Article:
And all of the above, by the way, being best case scenario – which is to say, that you’re committed to writing and to improving as a writer. If you already think you’re the finished article, you probably gave up on reading this a few paragraphs back. You didn’t like hearing that your inevitable fame might take time or hard work.

For time and hard work will certainly be involved. Even if you one-hundred-per-cent enjoy writing one-hundred-per-cent of the time, you’d have to be some kind of masochist to enjoy submitting to magazines, and being rejected; sometimes kindly, more often facelessly, occasionally even, in a bizarre Hitchcockian nightmare, under the wrong name, for stuff you never even did. And yet submit you must, widely and often, to have any hope of finding readers who get what you’re on about.

I had no particularly good reason to send my stuff to Lighthouse, Gatehouse’s literary journal. Scots translations of Chinese poetry; that’s pretty niche, and not necessarily what you would expect to go over well with a relatively new literary journal based in Norwich. But it was a really good magazine – I enjoyed what they were publishing – and it was worth a spin that if their editors and I liked the same kind of poetry, my poetry might also be the kind that they liked. Without reading Lighthouse, I would never have submitted there, never have been published there, and never have wound up with a pamphlet being produced there.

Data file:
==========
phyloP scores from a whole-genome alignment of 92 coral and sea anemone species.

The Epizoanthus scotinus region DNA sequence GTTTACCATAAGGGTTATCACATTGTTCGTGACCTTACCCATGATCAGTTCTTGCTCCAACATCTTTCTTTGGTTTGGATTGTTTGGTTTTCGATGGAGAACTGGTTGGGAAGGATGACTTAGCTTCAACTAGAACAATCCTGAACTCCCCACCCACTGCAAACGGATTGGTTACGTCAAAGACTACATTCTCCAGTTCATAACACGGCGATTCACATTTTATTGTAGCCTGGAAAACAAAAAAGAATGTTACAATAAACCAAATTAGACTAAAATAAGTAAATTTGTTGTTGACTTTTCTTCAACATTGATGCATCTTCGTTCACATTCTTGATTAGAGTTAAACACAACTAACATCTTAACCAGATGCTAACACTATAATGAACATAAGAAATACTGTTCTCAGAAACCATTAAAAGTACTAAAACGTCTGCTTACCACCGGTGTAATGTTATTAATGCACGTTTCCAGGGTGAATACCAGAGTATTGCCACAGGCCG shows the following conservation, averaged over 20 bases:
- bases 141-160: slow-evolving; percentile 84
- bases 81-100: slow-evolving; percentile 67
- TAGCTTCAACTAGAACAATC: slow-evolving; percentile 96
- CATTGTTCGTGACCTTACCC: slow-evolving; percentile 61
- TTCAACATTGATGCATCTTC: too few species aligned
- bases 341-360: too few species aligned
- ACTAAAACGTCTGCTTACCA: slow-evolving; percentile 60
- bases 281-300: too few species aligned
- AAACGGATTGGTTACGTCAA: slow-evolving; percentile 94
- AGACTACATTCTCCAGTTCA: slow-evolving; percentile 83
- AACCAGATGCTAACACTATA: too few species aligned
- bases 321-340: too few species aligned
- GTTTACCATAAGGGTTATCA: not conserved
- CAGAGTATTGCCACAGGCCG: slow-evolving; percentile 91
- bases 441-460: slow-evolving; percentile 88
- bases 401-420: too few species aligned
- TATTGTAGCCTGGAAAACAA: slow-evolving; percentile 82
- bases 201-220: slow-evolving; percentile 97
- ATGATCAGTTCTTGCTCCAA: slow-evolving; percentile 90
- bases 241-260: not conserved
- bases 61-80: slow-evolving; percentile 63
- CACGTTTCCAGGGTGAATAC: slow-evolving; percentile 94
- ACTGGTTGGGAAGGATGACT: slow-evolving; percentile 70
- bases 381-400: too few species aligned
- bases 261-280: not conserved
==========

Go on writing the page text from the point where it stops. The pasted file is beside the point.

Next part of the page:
Which is to say, reading magazines shouldn’t be a chore. No matter how disenchanted you might think you are with the poetry scene, there are magazines out there whose editors are on your wavelength. Finding them, submitting to them, hopefully being published by them – these are hugely exciting things. Reading a magazine you don’t enjoy – well, that bites, but it’s better than submitting to that magazine blind, getting back an impersonal rejection letter, and then being furious at being turned down by a magazine you now realise you don’t even like.

Submitting to magazines can feel like going to them cap in hand, but it needn’t. Sending something you wrote to a journal is the sincerest form of flattery you can give what are (no doubt) its hard-working and underappreciated editors. I like what you are doing and I want to be part of it. And it’s in your power to give. Whether your writing is ready yet or not, your support and interest is worth a lot to any magazine. Just make sure and give it to the right ones.